Mobile Wars: Why Apple Might Lose to the Insurgents
Chris is a member of The Motley Fool Blog Network -- entries represent the personal opinion of the blogger and are not formally edited.
Apple (NASDAQ: AAPL)has a penchant for innovating – especially on others’ turf. For example, Apple created the stunning iPad. It buried Research in Motion’s Blackberry. Sony’s Walkman didn’t stand a chance against the iPod. And now it looks like Pandora has reason to be terrified.
But a history of innovation could come to a close if Apple is not careful. On September 12 Apple released its much-anticipated iPhone 5, what CEO Tim Cook calls “the biggest thing to happen to iPhone since iPhone.”
From an engineering standpoint, Cook may be right on the mark – but from the never-before-seen-upgrades that customers have come to expect, Apple has missed the mark.
Preparing for Battle
iPhone 5 has a few neat features. The camera has been improved, and the device features engineering upgrades. The new phone is 4 inches diagonally instead of 3.5 inches – a 15% increase. The larger screen allows users to view a fifth row of home screen icons, where users could perhaps view Apple’s new version of iTunes.
Thickness and weight are also different. The new iPhone is 18% thinner and 20% lighter than the previous version, impressive improvements. Finally, Apple is hooked up to the LTE network – which stands for long-term evolution – enabling it to download data up to 10 times faster than 3G networks. Furthermore, users will use this feature with Apple’s fast, new processor and iOS 6 software.
Still one problem remains. Apple is known as a marketing genius for clearly defining its products’ benefits – showing users exactly how they will feel when using their products. But the iPhone 5 is void of emotion. In contrast, Apple’s competitors launched products that are full of emotion. Could this be the last year that Apple runs the smart phone show?
Competitors have introduced state-of-the-art upgrades. Below are some of the key features that the iPhone 5 is missing.
Google’s (NASDAQ: GOOG) Android operating system is cutting-edge. The phones sport an NFC – near-field communication – chip that allows users to use Google Wallet to pay for merchandise. Instead of swiping a credit card, users can simply touch their smart phone to a payment scanner at stores.
“Face Unlock” is another trailblazing feature. Face Unlock allows users to look into their smart phone to unlock it. Users: say goodbye to sliding the lock/unlock screen upwards and typing in a password.
Piggybacking off Google, Samsung has launched a feature that lets users touch their smart phones together to share pictures, web sites, contacts, and videos. E-mailing large photos or passing on contact information used to be a hassle, but Samsung’s innovation eliminated it. NFC technology enables this feature.
On the engineering front, Samsung developed a 4.8 inch screen, 20% larger than Apple’s screen. Improved screen size will be helpful to frequent travelers whose smart phones double as laptops.
Unexpectedly, Nokia (NYSE: NOK) boasts the “coolest” features. Nokia’s new Lumia 920 and 820 phones, which run on Windows 8, sport a wireless charger. Just set your phone down on the charge pad and the phone instantly begins to recharge.
Nokia also has what is viewed as the best smart phone camera, and the company made upgrades that allow users to unlock the smart phone with gloves on – a feature that no one has touched.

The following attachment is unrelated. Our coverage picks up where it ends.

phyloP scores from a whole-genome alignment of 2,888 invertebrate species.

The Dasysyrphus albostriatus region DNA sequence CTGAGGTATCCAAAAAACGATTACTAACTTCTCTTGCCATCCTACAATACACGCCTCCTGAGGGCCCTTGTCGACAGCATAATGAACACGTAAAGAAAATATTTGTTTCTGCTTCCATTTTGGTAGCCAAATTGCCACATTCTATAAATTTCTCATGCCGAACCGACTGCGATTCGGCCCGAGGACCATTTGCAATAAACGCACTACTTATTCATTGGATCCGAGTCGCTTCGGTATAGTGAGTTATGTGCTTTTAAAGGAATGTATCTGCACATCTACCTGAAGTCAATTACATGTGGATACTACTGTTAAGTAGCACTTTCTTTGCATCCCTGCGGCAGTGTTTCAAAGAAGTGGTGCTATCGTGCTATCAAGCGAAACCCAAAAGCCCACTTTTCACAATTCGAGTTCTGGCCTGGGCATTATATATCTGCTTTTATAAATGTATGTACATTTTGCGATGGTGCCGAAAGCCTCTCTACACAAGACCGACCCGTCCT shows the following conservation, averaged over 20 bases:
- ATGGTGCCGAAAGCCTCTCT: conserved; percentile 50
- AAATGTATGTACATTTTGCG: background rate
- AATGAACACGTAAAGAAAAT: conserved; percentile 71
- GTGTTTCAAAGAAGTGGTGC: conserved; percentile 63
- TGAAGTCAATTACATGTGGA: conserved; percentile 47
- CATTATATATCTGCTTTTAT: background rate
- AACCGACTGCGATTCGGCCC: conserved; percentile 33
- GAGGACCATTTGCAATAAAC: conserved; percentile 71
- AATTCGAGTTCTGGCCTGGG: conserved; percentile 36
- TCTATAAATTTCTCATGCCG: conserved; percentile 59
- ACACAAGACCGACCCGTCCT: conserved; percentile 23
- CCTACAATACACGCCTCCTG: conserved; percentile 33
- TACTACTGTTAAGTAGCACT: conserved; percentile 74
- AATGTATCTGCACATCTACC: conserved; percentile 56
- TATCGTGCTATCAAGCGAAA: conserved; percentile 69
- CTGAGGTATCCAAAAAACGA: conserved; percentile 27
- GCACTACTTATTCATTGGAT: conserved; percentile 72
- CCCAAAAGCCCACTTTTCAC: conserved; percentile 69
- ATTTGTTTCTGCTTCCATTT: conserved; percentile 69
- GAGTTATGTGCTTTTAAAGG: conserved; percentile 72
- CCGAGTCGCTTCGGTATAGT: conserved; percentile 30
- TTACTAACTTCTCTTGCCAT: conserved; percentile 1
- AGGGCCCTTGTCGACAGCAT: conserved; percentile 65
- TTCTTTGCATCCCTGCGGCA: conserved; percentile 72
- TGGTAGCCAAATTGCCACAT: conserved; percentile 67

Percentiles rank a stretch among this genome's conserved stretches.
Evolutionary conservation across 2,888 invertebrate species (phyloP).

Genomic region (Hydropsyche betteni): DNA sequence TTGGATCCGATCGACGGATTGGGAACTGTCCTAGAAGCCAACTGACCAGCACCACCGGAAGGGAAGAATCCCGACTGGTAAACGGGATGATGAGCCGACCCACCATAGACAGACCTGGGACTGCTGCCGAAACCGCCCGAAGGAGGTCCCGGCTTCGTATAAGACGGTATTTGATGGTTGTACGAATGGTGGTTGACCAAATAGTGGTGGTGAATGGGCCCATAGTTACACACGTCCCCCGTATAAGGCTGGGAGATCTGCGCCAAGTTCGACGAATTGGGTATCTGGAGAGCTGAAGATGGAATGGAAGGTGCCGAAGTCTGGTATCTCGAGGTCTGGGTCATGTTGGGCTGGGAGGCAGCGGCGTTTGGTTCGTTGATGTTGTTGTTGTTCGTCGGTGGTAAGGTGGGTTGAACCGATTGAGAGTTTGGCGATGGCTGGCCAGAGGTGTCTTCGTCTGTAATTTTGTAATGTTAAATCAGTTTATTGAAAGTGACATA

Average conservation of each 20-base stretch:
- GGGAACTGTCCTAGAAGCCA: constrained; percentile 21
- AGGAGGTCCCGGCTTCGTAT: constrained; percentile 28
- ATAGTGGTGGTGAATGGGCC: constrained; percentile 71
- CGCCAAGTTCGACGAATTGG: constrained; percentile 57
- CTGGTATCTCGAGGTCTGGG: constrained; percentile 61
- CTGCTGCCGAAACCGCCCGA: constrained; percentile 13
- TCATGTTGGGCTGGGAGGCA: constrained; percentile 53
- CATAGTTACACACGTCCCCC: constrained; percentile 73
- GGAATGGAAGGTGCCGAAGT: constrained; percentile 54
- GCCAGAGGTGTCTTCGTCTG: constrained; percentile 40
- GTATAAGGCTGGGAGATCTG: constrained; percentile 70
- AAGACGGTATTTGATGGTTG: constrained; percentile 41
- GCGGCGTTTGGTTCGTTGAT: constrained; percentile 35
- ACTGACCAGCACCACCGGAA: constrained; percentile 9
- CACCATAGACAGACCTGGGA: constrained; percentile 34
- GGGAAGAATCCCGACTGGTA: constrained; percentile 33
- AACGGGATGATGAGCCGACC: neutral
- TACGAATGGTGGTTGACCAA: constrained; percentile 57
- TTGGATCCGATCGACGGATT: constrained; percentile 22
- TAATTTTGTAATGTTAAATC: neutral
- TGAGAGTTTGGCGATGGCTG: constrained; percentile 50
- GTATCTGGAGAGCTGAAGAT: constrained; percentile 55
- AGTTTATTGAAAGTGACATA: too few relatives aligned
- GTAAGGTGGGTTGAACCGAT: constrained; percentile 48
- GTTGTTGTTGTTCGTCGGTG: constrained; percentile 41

Finally, Nokia redefined how users interact with their smart phones. Nokia’s “tiles” allow users to pull information directly to their home screens instead of burying them in apps. For example, you may decide to put your new e-mails on the bottom of your home screen and your new text messages right above them. Of all the usage features for all phones, the tiles layout is the most innovative.
Winning the Battle
Despite having a shortage of features, the iPhone 5 will be a massive hit. Apple executives have joked that each new iPhone sells more than all the previous iPhones combined. This year should be no different.
In addition to having the three largest U.S. carriers as iPhone distributors, Verizon, AT&T, and Sprint, Apple has added the world’s largest carrier China Mobile. Expect the iPhone 5 to break records.
Also, Apple is a hit-drive company, meaning that the company’s share price is driven by its earnings, but also from the hype that its products create. That is one reason why the company’s price to earnings ratio is significantly less than other tech companies like Google, Amazon, Netflix, and right on par with Microsoft. I expect Apple shares to continue higher as the iPhone 5 takes off.
Nonetheless, Apple must get back to its roots of selling innovation and benefits, not just features. Research firm Gartner forecasts that Apple’s market share will jump from 18.9% to 22%, but that Google’s Android phones will earn 60.3% of sales versus 46.5%.
Apple has a strong history of creating markets where none existed and taking old products and redesigning them from the inside out. Research in Motion and Sony can tell you that. I expect Apple to continue this trend, but if the company wants to keep its strong position in the smart phone market, it had better get prepped for battle.
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ChrisMarasco has no positions in the stocks mentioned above. The Motley Fool owns shares of Apple and Google. Motley Fool newsletter services recommend Apple and Google. Try any of our Foolish newsletter services free for 30 days. We Fools may not all hold the same opinions, but we all believe that considering a diverse range of insights makes us better investors. The Motley Fool has a disclosure policy.If you have questions about this post or the Fool’s blog network, click here for information.